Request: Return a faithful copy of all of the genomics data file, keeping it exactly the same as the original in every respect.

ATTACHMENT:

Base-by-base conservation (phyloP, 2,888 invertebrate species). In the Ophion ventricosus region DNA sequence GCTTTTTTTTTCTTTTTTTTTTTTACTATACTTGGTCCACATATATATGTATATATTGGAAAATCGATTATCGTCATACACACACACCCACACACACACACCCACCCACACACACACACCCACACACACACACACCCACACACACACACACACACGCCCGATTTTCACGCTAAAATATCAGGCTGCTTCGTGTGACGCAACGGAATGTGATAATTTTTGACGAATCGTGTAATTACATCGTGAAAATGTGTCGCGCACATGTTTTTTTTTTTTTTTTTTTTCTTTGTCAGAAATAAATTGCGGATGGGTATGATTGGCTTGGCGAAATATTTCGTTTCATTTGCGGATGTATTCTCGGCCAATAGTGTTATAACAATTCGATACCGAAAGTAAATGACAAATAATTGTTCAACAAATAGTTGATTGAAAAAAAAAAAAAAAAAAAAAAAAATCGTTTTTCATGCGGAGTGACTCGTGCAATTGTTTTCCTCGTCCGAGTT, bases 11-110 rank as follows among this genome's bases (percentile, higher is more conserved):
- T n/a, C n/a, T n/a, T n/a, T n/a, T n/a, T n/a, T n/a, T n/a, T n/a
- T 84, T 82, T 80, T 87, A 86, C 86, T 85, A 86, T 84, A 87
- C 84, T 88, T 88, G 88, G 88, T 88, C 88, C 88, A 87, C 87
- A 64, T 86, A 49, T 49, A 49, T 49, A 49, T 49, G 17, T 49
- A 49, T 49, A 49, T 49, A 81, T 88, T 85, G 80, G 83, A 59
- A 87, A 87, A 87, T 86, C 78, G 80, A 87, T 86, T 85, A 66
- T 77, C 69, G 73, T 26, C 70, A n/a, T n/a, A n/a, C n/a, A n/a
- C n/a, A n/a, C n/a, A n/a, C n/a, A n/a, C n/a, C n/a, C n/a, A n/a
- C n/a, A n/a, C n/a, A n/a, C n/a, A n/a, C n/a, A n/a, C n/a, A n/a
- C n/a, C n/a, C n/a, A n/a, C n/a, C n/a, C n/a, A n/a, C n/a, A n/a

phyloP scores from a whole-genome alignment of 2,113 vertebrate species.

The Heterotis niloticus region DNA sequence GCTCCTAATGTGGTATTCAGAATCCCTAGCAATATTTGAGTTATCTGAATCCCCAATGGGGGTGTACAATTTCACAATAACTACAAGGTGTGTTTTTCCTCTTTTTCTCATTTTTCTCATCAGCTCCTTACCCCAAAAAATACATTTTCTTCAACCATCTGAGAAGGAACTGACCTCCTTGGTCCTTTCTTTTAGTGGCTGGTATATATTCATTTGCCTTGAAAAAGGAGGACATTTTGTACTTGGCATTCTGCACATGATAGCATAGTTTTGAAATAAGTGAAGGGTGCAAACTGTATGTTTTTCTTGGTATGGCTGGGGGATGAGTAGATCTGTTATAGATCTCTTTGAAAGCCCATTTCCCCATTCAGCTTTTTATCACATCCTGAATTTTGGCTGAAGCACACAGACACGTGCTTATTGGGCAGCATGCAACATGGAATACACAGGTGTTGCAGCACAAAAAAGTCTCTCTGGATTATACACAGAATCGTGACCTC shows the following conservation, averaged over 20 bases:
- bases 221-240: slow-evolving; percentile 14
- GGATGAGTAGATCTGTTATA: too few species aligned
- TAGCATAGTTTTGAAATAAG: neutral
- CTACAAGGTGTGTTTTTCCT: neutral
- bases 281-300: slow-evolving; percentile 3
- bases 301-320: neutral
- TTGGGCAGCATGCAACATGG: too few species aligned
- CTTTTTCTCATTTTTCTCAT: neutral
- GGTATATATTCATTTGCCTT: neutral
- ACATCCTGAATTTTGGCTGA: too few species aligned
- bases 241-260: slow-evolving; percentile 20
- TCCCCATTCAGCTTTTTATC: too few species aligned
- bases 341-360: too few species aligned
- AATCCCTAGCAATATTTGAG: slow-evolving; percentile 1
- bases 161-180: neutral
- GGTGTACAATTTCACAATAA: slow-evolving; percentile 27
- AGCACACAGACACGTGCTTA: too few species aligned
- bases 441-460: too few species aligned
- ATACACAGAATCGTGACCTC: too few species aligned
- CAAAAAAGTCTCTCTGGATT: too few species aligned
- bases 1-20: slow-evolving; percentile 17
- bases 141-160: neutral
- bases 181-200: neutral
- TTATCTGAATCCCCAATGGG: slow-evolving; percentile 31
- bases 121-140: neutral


Base-by-base conservation (phyloP, 2,888 invertebrate species). In the Ophion ventricosus region DNA sequence GCTTTTTTTTTCTTTTTTTTTTTTACTATACTTGGTCCACATATATATGTATATATTGGAAAATCGATTATCGTCATACACACACACCCACACACACACACCCACCCACACACACACACCCACACACACACACACCCACACACACACACACACACGCCCGATTTTCACGCTAAAATATCAGGCTGCTTCGTGTGACGCAACGGAATGTGATAATTTTTGACGAATCGTGTAATTACATCGTGAAAATGTGTCGCGCACATGTTTTTTTTTTTTTTTTTTTTCTTTGTCAGAAATAAATTGCGGATGGGTATGATTGGCTTGGCGAAATATTTCGTTTCATTTGCGGATGTATTCTCGGCCAATAGTGTTATAACAATTCGATACCGAAAGTAAATGACAAATAATTGTTCAACAAATAGTTGATTGAAAAAAAAAAAAAAAAAAAAAAAAATCGTTTTTCATGCGGAGTGACTCGTGCAATTGTTTTCCTCGTCCGAGTT, bases 11-110 rank as follows among this genome's bases (percentile, higher is more conserved):
- T n/a, C n/a, T n/a, T n/a, T n/a, T n/a, T n/a, T n/a, T n/a, T n/a
- T 84, T 82, T 80, T 87, A 86, C 86, T 85, A 86, T 84, A 87
- C 84, T 88, T 88, G 88, G 88, T 88, C 88, C 88, A 87, C 87
- A 64, T 86, A 49, T 49, A 49, T 49, A 49, T 49, G 17, T 49
- A 49, T 49, A 49, T 49, A 81, T 88, T 85, G 80, G 83, A 59
- A 87, A 87, A 87, T 86, C 78, G 80, A 87, T 86, T 85, A 66
- T 77, C 69, G 73, T 26, C 70, A n/a, T n/a, A n/a, C n/a, A n/a
- C n/a, A n/a, C n/a, A n/a, C n/a, A n/a, C n/a, C n/a, C n/a, A n/a
- C n/a, A n/a, C n/a, A n/a, C n/a, A n/a, C n/a, A n/a, C n/a, A n/a
- C n/a, C n/a, C n/a, A n/a, C n/a, C n/a, C n/a, A n/a, C n/a, A n/a

phyloP scores from a whole-genome alignment of 2,113 vertebrate species.

The Heterotis niloticus region DNA sequence GCTCCTAATGTGGTATTCAGAATCCCTAGCAATATTTGAGTTATCTGAATCCCCAATGGGGGTGTACAATTTCACAATAACTACAAGGTGTGTTTTTCCTCTTTTTCTCATTTTTCTCATCAGCTCCTTACCCCAAAAAATACATTTTCTTCAACCATCTGAGAAGGAACTGACCTCCTTGGTCCTTTCTTTTAGTGGCTGGTATATATTCATTTGCCTTGAAAAAGGAGGACATTTTGTACTTGGCATTCTGCACATGATAGCATAGTTTTGAAATAAGTGAAGGGTGCAAACTGTATGTTTTTCTTGGTATGGCTGGGGGATGAGTAGATCTGTTATAGATCTCTTTGAAAGCCCATTTCCCCATTCAGCTTTTTATCACATCCTGAATTTTGGCTGAAGCACACAGACACGTGCTTATTGGGCAGCATGCAACATGGAATACACAGGTGTTGCAGCACAAAAAAGTCTCTCTGGATTATACACAGAATCGTGACCTC shows the following conservation, averaged over 20 bases:
- bases 221-240: slow-evolving; percentile 14
- GGATGAGTAGATCTGTTATA: too few species aligned
- TAGCATAGTTTTGAAATAAG: neutral
- CTACAAGGTGTGTTTTTCCT: neutral
- bases 281-300: slow-evolving; percentile 3
- bases 301-320: neutral
- TTGGGCAGCATGCAACATGG: too few species aligned
- CTTTTTCTCATTTTTCTCAT: neutral
- GGTATATATTCATTTGCCTT: neutral
- ACATCCTGAATTTTGGCTGA: too few species aligned
- bases 241-260: slow-evolving; percentile 20
- TCCCCATTCAGCTTTTTATC: too few species aligned
- bases 341-360: too few species aligned
- AATCCCTAGCAATATTTGAG: slow-evolving; percentile 1
- bases 161-180: neutral
- GGTGTACAATTTCACAATAA: slow-evolving; percentile 27
- AGCACACAGACACGTGCTTA: too few species aligned
- bases 441-460: too few species aligned
- ATACACAGAATCGTGACCTC: too few species aligned
- CAAAAAAGTCTCTCTGGATT: too few species aligned
- bases 1-20: slow-evolving; percentile 17
- bases 141-160: neutral
- bases 181-200: neutral
- TTATCTGAATCCCCAATGGG: slow-evolving; percentile 31
- bases 121-140: neutral